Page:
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Language Reference - Preprocessor - Registers

Registers

Registers are built-in macros explicitly designed for temporary variable storage, offering a convenient way to manage values within a Sputnik script without the need to create custom variables.

List of Registers:

PAX
PBX
PCX
PDX
PSI
PDI
PBP
PSP
P8
P9
P10
P11
P12
P13
P14
P15

Usage:
Registers can be employed for storing and manipulating values within the script. Here's a basic example:

#macro foo()
    .mov PAX, 10
    .while PAX
        say PAX;
        .dec PAX
    .endw
#endm

foo();

// PRINTS
// 10
// 9
// 8
// 7
// 6
// 5
// 4
// 3
// 2
// 1

Sputnik's preprocessor, reminiscent of assembly language, incorporates functions like .mov, .add, .sub, and other low-level operations. Additionally, it extends its functionality with higher-level constructs such as .if, .while, .for, .foreach, .eq, and more. This design philosophy aims to make Sputnik easy to use, providing a versatile and efficient tool for developers to work with.

Of course .eq works very similar to .mov as shown here:

#macro foo()
    .eq PAX, 10
    .while PAX
        say PAX;
        .dec PAX
    .endw
#endm

foo();

// PRINTS
// 10
// 9
// 8
// 7
// 6
// 5
// 4
// 3
// 2
// 1

Push and Pop Operations:

One of the most powerful features of registers is the ability to preserve their states between macro calls using push and pop operations. This allows for the creation of macros that can modify registers without affecting the calling environment.

#macro modifyRegisters()
    // Preserve the current state of all registers
    .pushap

    // Modify registers (e.g., increment PAX)
    .inc PAX;
    say "During modification: " . PAX;
    
    // Restore the registers to their previous state
    .popap
#endm

// Set an initial value for PAX
#eq PAX, 100
say "Before modification: " . PAX;

// Call the macro, PAX remains unchanged after the call
modifyRegisters();

// Display the value of PAX after modification
say "After modification: " . PAX;

// PRINTS
// Before modification: 100
// During modification: 101
// After modification: 100

// Explanation:
// The macro modifyRegisters is able to use PAX and modify it during its execution.
// However, upon exiting the macro, PAX is restored to its original value, ensuring
// that the modifications within the macro do not affect the calling environment.

Pushing a variable (macro) and popping to a register:

#macro foo()
    // Define a local variable $tmp and set its value to 10
    local $tmp
    .eq $tmp, 10

    // Push the value of $tmp onto the stack
    .push $tmp

    // Pop the value from the stack and assign it to PAX
    .pop PAX

    // Loop while PAX has a non-zero value
    .while PAX
        say PAX;  // Print the current value of PAX
        .dec PAX; // Decrement the value of PAX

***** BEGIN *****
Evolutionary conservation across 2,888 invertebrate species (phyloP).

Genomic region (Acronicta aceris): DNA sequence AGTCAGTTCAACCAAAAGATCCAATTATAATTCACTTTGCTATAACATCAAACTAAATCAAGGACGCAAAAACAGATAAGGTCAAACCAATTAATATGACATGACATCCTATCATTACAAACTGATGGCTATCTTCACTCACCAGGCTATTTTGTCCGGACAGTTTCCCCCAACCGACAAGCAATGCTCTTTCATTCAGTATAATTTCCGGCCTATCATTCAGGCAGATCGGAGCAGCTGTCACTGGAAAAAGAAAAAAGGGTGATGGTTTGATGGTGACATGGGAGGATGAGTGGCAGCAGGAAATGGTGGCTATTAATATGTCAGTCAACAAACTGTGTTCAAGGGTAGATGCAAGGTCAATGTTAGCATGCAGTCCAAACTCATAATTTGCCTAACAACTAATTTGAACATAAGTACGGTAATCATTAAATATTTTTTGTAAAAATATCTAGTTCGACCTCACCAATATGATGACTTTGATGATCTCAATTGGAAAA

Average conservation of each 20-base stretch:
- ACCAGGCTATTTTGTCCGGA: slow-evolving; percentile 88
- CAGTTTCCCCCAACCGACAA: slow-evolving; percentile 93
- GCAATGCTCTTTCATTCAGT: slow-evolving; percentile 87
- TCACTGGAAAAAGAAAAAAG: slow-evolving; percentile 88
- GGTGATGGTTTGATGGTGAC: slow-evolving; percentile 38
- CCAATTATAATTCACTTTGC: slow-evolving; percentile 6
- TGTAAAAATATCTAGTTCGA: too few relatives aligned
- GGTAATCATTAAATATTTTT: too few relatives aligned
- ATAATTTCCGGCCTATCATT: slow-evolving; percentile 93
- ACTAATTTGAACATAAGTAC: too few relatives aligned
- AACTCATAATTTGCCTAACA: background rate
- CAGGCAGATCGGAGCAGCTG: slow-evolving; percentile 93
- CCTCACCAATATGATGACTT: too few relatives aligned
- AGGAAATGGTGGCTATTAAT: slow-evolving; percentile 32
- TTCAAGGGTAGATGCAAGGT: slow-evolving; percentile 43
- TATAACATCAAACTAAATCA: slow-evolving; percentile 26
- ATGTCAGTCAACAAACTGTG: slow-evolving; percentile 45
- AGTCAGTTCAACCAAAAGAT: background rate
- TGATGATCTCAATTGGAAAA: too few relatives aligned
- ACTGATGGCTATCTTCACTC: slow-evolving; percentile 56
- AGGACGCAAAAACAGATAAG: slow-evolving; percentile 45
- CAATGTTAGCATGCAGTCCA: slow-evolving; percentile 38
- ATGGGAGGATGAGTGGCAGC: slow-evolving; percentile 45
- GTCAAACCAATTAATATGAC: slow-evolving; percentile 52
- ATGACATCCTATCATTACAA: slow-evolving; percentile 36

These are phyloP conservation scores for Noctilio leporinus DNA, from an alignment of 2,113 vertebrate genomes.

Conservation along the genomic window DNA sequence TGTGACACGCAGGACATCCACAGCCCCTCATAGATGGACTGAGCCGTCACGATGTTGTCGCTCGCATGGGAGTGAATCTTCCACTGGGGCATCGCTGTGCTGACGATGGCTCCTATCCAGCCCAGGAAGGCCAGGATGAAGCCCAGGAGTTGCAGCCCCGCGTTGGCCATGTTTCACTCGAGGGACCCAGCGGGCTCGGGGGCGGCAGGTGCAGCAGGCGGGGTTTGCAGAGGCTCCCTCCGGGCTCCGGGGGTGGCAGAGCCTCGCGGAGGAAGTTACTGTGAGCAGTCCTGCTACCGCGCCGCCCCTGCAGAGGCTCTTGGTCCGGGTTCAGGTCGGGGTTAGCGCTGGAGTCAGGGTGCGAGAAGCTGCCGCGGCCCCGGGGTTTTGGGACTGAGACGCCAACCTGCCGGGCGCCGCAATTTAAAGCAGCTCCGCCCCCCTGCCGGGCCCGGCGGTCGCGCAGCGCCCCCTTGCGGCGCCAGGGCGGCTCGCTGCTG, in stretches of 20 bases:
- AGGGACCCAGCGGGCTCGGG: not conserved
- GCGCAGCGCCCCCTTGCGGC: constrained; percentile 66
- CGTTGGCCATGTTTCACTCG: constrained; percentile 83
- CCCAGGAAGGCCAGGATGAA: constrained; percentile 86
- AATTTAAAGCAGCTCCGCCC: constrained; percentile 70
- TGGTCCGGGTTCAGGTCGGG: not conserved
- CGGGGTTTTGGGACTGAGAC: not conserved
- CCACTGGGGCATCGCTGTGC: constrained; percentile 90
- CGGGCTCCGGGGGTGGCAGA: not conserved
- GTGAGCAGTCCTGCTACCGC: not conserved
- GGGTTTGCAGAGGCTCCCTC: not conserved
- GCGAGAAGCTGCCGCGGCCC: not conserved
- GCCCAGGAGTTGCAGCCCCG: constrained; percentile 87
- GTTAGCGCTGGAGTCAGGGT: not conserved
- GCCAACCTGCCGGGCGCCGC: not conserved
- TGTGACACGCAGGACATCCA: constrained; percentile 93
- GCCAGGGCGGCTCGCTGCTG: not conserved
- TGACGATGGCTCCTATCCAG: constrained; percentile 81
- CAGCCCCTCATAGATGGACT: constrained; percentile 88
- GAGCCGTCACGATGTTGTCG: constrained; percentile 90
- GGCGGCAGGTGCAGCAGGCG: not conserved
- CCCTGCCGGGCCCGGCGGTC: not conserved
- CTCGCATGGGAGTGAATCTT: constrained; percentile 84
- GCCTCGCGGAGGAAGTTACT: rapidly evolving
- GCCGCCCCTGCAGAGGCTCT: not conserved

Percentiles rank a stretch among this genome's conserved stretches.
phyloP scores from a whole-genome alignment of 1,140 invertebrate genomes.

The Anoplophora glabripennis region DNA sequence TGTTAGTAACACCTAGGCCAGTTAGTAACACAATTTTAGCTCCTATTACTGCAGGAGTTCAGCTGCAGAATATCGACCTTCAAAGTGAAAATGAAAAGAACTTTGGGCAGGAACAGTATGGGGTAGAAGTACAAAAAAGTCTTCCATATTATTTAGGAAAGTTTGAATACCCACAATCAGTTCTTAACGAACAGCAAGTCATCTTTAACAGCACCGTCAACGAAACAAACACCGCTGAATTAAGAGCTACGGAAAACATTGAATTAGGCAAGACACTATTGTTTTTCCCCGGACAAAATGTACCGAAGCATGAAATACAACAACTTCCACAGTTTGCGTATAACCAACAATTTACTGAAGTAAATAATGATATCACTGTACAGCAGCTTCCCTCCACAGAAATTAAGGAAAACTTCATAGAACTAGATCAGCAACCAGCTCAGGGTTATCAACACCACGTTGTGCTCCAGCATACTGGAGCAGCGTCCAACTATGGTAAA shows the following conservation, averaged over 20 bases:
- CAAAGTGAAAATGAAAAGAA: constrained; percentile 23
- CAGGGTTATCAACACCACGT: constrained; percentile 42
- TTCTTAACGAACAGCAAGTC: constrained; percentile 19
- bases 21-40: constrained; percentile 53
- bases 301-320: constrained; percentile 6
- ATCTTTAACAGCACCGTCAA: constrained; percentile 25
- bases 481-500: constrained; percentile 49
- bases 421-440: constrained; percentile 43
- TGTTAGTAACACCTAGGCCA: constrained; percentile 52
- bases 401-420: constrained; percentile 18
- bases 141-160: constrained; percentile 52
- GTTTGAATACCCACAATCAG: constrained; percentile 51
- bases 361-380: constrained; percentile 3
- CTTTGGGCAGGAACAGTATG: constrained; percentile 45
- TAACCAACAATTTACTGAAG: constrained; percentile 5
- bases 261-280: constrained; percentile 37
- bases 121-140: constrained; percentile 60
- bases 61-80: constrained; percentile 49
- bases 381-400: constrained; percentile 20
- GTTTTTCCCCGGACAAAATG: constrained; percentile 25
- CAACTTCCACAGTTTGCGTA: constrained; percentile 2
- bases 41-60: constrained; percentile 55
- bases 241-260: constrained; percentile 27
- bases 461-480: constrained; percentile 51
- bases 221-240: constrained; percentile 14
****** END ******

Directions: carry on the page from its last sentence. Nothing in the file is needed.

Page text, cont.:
.endw
#endm

// Call the foo macro
foo();

// PRINTS
// 10
// 9
// 8
// 7
// 6
// 5
// 4
// 3
// 2
// 1

// Explanation:
// The foo macro demonstrates the ability to push the value of any variable
// (in this case, a local variable $tmp) onto the stack and then pop it
// to another variable (PAX in this case). This allows for dynamic manipulation
// of variables within the script, showcasing the flexibility of the Sputnik language.

This explanation highlights the key steps in the foo macro, showcasing the dynamic variable manipulation capabilities offered by the push and pop operations.

Caution: Do Not Undef Registers

Using undef on registers, such as PAX etc, is strongly discouraged. Registers serve as essential built-in macros for temporary variable storage, and attempting to undefine them may result in unintended consequences. This action can lead to data loss, undefined behavior, and potential interference with macros that rely on register states. It is recommended to avoid using undef on registers and instead employ safer approaches like preserving and restoring register states using .pushap and .popap operations during macro calls.

Advantages:

Provides a straightforward way to store and retrieve temporary values.
Simplifies code by avoiding the need for custom variables in certain scenarios.
Enables the creation of macros with state preservation through push and pop operations.

Registers in Sputnik: Akin to Assembly with High-Level Convenience:

In Sputnik, registers such as PAX, PBX, and PCX draw inspiration from assembly language, providing a familiar paradigm for variable storage. The preprocessor meta language employs functions like add and sub, reminiscent of assembly operations, making it accessible to those familiar with low-level programming. Despite their assembly-like nature, these registers offer the convenience of high-level operations, allowing users to perform complex tasks efficiently. This design choice strikes a balance, providing a toolset that is easy to understand, saves time, and enables both low-level and high-level operations within the Sputnik scripting language.

Further Reading:

Push, Pop
PushM, PopM
PushA, PopA
PushAp, PopAp


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